Ultrasound with 4D

3D scans show still pictures of your baby in three dimensions. 4D scans show moving 3D images of your baby, with time being the fourth dimension.

It’s natural to be really excited by the prospect of your first scan. But some mums find the standard 2D scans disappointing when all they see is a grey, blurry outline. This is because the scan sees right through your baby, so the photos show her internal organs. With 3D and 4D scans, you see your baby’s skin rather than her insides. You may see the shape of your baby’s mouth and nose, or be able to spot her yawning or sticking her tongue out.

3D and 4D scans may nonetheless provide more information about a known abnormality. Because these scans can show more detail. 3D scanning can also be useful to look at the heart and other internal organs. The images generated by 4D Ultrasounds are at par with CT scan images in clarity and detail without any radiation!

Services Available at:

  • Atulaya Healthcare, Chandigarh
  • Atulaya Healthcare, Ludhiana
  • Escorts Heart Institute, Faridabad
  • Fortis Hospital, Shalimar Bagh
  • Atulaya Healthcare, Jammu

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Ultrsonography (USG) is a procedure by which images of the various organs in the body are obtained with the help of ultrasound waves. Essentially ultrasound waves are sound waves in the very high frequency range (2.5 to 5.0 MHz). At this frequency these sound waves are inaudible to the human ear.

Ultrasound waves are able to pass through body tissues to a variable degree. In the case of some body tissues they may pass through unhindered, while in other cases these waves may be partly reflected back, or absorbed by the tissue such as air cells, or be blocked completely as by bone. Those ultrasound waves that get reflected back are received by a transducer. Depending upon the signal strength of the returned waves and the time taken for the return path images can be created which show the broad outline of the organs and some of the structures in them.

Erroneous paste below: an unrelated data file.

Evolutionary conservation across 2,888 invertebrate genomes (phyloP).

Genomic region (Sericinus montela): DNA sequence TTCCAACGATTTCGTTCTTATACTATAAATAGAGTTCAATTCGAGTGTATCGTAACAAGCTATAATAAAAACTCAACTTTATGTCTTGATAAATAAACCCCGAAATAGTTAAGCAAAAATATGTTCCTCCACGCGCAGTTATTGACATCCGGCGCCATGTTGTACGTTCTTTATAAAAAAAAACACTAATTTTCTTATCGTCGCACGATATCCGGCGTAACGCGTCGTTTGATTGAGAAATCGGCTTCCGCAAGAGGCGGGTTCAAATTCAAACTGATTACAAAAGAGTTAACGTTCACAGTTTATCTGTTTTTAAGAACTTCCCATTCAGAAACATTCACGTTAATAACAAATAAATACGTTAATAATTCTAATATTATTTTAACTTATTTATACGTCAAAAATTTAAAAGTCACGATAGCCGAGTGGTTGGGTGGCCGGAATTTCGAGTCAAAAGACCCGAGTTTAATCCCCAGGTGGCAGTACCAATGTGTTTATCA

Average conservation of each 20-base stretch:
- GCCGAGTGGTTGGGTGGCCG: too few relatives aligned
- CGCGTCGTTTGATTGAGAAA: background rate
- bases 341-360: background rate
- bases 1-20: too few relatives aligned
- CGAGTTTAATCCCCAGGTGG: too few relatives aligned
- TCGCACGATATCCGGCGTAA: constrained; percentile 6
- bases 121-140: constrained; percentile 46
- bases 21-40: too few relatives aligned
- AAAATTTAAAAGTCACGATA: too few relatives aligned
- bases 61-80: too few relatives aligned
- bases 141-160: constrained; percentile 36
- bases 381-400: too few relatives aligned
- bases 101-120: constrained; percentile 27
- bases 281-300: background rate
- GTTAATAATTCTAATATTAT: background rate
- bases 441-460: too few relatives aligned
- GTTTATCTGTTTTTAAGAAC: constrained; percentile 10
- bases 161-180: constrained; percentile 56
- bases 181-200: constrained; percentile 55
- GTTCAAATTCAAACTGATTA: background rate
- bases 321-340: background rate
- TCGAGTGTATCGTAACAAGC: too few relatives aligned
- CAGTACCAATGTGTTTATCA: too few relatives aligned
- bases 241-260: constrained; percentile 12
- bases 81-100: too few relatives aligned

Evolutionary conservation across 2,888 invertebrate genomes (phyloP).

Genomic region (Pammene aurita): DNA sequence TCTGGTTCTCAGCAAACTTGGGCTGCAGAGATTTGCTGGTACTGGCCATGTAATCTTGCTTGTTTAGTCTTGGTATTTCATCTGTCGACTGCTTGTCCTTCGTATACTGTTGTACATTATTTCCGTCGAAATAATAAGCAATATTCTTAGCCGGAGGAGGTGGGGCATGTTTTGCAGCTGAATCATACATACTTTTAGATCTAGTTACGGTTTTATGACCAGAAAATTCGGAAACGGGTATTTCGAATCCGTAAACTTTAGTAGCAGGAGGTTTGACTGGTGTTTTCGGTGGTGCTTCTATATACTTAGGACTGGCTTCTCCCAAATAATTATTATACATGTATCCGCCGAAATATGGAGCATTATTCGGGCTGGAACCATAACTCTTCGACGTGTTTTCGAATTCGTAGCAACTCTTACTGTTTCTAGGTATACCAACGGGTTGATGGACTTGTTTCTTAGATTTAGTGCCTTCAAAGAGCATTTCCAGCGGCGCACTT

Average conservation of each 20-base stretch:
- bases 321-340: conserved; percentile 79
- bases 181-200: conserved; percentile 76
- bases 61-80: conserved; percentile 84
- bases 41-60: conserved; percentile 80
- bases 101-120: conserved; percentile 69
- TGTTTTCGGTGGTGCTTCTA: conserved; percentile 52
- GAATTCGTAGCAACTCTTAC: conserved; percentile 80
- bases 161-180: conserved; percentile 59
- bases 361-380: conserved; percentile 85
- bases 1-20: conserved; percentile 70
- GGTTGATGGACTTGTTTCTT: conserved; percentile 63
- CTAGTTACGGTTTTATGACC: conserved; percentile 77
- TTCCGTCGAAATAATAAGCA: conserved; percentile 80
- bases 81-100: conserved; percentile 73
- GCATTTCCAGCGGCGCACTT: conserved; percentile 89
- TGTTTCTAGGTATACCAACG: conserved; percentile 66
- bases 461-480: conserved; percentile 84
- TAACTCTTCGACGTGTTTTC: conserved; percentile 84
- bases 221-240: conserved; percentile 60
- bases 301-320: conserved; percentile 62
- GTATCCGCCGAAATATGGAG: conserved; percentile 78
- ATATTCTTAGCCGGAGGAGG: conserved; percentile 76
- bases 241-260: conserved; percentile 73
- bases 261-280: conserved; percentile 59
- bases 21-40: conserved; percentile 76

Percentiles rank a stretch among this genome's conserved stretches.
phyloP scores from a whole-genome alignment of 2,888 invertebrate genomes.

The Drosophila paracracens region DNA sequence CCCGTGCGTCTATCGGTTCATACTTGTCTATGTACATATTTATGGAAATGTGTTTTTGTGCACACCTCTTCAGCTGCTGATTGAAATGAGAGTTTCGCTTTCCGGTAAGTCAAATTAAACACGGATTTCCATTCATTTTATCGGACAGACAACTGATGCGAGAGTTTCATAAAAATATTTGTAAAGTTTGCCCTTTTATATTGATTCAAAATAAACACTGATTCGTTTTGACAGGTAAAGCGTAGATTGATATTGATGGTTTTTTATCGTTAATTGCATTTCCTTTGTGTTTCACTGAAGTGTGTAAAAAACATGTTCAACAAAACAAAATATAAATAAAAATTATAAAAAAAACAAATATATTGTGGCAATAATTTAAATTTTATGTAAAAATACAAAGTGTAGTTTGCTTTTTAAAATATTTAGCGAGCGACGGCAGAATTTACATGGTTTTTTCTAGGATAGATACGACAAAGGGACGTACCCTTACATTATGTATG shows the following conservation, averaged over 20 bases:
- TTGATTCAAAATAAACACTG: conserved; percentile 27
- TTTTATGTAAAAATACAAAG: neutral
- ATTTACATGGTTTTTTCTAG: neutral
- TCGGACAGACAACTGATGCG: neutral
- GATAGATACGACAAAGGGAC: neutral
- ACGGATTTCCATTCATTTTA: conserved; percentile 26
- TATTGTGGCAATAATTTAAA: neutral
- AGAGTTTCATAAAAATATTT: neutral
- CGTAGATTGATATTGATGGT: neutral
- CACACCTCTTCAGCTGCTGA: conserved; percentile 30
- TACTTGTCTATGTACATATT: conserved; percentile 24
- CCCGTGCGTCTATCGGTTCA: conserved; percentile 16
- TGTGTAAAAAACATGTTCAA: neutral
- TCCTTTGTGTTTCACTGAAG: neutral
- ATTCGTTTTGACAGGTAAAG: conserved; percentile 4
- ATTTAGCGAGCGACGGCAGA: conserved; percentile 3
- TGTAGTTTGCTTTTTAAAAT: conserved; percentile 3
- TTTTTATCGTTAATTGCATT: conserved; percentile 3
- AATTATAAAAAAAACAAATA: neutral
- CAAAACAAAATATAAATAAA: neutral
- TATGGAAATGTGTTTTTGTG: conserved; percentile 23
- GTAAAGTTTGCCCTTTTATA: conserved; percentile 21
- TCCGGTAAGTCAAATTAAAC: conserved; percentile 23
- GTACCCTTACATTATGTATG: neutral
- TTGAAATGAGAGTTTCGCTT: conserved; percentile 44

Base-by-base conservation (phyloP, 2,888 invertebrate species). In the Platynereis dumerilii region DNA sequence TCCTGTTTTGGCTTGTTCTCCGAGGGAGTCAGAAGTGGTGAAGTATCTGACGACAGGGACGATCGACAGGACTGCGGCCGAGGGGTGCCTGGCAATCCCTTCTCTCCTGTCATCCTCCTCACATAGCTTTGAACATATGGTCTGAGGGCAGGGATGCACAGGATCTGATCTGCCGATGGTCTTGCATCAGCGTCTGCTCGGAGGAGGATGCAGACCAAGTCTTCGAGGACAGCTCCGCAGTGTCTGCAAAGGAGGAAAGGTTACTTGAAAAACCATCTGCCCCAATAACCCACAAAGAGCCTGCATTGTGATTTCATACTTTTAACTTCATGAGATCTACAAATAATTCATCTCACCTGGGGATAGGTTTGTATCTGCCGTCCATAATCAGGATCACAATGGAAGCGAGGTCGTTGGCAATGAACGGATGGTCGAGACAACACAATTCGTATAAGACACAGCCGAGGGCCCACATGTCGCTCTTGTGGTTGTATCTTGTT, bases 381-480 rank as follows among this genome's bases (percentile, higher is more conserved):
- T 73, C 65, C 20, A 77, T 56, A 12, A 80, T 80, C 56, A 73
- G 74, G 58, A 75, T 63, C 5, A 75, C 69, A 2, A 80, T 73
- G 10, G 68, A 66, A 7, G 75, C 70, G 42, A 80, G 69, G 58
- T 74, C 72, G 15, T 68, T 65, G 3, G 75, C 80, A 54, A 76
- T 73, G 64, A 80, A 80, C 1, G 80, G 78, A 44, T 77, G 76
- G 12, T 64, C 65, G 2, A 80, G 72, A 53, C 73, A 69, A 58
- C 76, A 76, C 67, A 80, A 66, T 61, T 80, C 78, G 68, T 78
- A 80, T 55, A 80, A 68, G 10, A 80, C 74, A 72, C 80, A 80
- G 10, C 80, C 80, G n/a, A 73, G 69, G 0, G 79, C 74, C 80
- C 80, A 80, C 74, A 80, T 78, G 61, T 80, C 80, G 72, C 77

Fortunately the transducer that generates the ultrasound waves can also be used to detect these waves on their return path.

Ultrsonography (USG) is widely used for diagnosis and management of most many of the organs in the body especially those within the abdomen. It provides information mostly about the structural changes in organs under examination.

Repeat examinations are useful in tracking progress of disease.

No special preparation is required for this test.

Ultrsonography (USG) is a non-invasive procedure which, in most instances, does not require even an injection. Anaesthesia is not required. Patients are advised to wear loose fitting clothes especially since they will be required to expose the concerned area of the body for examination.

The only part of the equipment that comes in contact with the patient is the transducer which is a small cylindrical probe held and manipulated by the person (who may be a specialist doctor or a trained technician) performing the test. The signals from the transducer are electronically processed in a machine usually kept at the bedside of the patient. Images are displayed on a monitor and recorded on paper or film or stored on a digital medium. Video images showing actual motion of the the concerned body part (and the various structures that comprise it) can be seen in real time and recorded.

The echo transducer comprises of several crystals each of which generates ultrasound waves of appropriate frequency on being excited by electric current. The same crystals also receive the returning ultrasound signals continuously. The signals created by multiple beams of ultrasound are then processed by a computer using dedicated software to create images of various organs in the body. These images are viewed on a monitor by the operator. Images are optimised by changing manually the direction of the transducer. Selected images are then recorded on an appropriate medium such as paper, X-ray plates or in digital format.

The computer program also provides internal calipers for measurements of various dimensions.

Ultrsonography (USG) is useful for measuring the size of various organs under examination , the presence or absence of stone disease or fluid around the organ.

Patients are required to lie down on an examination table, usually partially turned to the left side. In order to exclude any interference from pockets of air between the transducer and the chest wall a transparent non-sticking jelly is put over the area where the transducer will be placed. The transducer, a blunt flexible probe, is placed with gentle pressure at the chosen place and images reviewed on a monitor screen at various angulations to obtain the maximum information. Images may need to be obtained from different locations and angulations of the heart. You may be asked to hold your breath at times or to take a deep breath in and hold it for a few seconds in order to optimise the quality of images.